JENIN REYES | THE DAILY EVERGREEN
The Chicano/a Latino/a Student Center, which offers services including mentoring and tutoring students to help them become more successful, is in the process of changing its name to the Chicanx Latinx Student Center.
Someone who is Chicano/a or Chicanx was born in the United States but has Mexican heritage. Someone who is Latino/a or Latinx is part of the “Spanish-speaking world,” regardless of what country they were born in, said Carlos J. Salazar, the director of the Chicanx Latinx Student Center.
“The x [in Latinx and Chicanx] means it’s just a lot more gender-inclusive,” Francisco Ochoa, junior mentor at the center said.
The name change will hopefully be completed by the end of the semester, Salazar said.
Multiple students brought up this name change last semester, but the center only started the process this semester.
“We heard the students’ voices, and we changed the name of the student center to the Chicanx Latinx Student Center,” Salazar said.
The Chicana/o Latina/o Student Alliance held a vote, and the majority voted for the new name.
“We’re definitely moving in the right direction. We’re being progressive, and we’re allowing more people to take a seat at the table of diversity,” Salazar said.
Several students said they agree with the name change.
According to Diana Baldovinos, a senior at WSU and mentor at the center, Latinx is a term that is used in many research articles when talking about Latinas or Latinos. Chicana, Chicano, or Hispanic are not terms that are typically used in the articles.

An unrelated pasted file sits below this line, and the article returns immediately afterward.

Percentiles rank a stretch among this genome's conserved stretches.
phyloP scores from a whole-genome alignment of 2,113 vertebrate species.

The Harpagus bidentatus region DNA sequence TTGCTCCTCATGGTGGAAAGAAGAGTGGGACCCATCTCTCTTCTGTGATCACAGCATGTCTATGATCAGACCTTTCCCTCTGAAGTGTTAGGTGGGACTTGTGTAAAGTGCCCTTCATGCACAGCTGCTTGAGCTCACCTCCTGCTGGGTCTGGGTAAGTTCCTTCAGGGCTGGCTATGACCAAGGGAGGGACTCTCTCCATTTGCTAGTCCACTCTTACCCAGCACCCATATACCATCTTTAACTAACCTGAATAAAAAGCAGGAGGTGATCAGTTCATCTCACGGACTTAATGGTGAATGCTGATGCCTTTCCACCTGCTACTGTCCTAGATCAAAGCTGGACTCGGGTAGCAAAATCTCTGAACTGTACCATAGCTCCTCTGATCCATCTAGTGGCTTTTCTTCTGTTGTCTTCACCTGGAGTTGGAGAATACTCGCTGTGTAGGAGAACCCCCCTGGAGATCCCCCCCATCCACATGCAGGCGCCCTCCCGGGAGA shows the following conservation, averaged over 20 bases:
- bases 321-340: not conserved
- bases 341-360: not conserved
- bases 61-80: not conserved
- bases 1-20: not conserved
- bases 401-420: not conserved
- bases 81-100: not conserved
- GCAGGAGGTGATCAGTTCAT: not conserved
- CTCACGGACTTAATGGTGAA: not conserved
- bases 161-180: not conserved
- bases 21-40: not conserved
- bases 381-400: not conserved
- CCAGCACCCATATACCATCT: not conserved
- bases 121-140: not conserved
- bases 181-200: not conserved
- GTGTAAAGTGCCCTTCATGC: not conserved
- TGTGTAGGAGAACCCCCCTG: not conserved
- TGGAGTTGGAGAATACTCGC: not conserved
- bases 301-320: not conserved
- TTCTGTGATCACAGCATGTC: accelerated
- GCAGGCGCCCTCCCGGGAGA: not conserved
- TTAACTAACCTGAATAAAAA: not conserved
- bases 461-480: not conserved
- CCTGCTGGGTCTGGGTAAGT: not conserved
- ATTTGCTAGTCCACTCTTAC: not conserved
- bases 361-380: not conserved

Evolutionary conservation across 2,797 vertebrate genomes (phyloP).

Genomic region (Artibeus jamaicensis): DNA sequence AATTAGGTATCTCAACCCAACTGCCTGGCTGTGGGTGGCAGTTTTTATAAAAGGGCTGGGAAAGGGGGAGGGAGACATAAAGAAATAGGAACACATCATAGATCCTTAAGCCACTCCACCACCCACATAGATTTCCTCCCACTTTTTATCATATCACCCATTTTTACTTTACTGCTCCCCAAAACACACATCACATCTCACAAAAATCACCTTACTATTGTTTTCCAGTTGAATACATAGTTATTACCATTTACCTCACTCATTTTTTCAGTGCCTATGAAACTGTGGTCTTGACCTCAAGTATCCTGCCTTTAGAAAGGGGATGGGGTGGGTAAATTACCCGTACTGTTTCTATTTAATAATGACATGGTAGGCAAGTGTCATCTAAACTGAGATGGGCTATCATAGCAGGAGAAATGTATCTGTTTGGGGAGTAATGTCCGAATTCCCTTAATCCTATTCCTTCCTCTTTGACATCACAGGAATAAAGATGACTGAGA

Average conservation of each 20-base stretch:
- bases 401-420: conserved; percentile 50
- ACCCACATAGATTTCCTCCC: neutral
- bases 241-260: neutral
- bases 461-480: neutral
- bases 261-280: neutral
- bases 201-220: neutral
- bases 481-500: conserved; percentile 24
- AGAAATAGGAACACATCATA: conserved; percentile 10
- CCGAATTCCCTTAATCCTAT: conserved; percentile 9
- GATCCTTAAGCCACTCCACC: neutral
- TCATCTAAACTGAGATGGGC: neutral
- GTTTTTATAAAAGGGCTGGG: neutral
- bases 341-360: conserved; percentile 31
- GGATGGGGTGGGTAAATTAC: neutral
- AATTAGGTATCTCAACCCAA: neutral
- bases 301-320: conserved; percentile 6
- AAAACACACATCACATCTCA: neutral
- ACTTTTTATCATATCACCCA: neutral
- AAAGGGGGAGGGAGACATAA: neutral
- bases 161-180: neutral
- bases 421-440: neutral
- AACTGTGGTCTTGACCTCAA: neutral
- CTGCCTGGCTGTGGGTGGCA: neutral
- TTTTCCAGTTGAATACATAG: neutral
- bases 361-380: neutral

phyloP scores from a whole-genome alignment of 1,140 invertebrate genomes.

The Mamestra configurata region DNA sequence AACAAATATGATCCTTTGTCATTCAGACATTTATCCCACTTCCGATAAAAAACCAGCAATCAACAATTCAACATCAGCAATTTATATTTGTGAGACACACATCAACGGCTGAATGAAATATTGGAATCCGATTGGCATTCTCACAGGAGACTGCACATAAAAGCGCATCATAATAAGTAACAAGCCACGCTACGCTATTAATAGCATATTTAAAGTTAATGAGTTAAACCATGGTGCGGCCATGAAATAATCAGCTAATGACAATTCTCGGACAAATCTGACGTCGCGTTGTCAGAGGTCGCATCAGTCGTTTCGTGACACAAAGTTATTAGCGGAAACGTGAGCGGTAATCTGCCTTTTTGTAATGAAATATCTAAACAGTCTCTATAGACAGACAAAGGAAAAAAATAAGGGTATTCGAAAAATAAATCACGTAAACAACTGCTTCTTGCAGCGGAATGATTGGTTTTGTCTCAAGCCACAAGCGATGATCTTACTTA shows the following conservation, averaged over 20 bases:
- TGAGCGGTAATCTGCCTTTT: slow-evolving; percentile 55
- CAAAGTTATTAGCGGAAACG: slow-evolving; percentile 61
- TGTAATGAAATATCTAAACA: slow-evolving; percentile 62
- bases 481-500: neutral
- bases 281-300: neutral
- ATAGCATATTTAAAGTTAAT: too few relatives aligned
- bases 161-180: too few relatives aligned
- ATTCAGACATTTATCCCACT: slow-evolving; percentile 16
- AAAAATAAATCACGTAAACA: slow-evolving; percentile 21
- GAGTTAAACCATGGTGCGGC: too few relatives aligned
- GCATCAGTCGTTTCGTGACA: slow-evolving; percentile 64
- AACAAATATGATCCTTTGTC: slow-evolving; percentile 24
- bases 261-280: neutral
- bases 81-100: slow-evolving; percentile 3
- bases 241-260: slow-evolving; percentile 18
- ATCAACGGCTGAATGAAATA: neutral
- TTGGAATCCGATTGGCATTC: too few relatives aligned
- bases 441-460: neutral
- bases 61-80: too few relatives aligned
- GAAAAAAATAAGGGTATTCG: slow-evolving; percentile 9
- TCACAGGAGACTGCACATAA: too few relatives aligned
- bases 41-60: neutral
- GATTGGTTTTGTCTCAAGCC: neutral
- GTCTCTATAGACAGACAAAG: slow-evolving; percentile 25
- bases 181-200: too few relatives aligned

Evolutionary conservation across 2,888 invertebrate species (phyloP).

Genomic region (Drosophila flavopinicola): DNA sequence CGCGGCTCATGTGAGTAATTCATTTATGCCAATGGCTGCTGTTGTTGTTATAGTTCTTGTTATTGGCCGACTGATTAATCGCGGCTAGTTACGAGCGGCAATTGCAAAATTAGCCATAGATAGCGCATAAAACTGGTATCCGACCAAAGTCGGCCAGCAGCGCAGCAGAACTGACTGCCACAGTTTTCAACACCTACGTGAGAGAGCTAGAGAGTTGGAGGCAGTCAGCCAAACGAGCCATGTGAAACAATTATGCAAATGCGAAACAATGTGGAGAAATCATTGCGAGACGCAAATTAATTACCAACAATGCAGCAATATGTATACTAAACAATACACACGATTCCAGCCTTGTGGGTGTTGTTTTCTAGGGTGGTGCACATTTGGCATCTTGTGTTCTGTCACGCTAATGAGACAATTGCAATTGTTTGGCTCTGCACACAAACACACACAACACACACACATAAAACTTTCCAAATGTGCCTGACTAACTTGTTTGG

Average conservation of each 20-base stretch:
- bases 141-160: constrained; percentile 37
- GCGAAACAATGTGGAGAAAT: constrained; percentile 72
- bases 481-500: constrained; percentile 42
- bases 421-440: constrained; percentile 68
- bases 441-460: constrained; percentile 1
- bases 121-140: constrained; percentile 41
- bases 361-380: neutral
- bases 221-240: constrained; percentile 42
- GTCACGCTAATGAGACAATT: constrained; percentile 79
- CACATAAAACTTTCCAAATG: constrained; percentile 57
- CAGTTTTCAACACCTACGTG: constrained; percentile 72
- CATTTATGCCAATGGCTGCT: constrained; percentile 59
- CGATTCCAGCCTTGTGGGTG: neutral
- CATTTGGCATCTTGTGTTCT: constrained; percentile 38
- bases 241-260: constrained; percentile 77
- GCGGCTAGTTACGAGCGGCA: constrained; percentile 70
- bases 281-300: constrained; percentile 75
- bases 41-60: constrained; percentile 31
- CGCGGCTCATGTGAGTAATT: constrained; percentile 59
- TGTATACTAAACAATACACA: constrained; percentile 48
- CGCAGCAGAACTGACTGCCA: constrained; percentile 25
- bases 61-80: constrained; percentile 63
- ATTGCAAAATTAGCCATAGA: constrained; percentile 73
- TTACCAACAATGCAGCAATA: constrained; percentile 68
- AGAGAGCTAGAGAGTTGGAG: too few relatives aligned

“Latinx is an upgrade. It’s updating,” Baldovinos said. “I just think that it’s going to take time to get used to [the new name].”
This change is reflective of the university’s understanding of people who do not follow the traditional gender norms, Omar Zaragosa, a senior comparative ethnic studies major said.
“We have gender-neutral bathrooms at the Chinook, and then over at the Spark, we have menstrual products in the men’s and women’s restrooms, so I think that’s really cool to make people feel like this campus is welcoming to everyone.”
While Zaragosa said he likes the name change, he noted it will need to be changed on some of the websites and other materials like bulletin boards. That process has been started, but is not completely done yet.
Overall, students seemed happy with the change.
“If we’re going to be a university where we’re going to be more progressive,” Ochoa said “then this is one of the first steps that we’ve got to take.”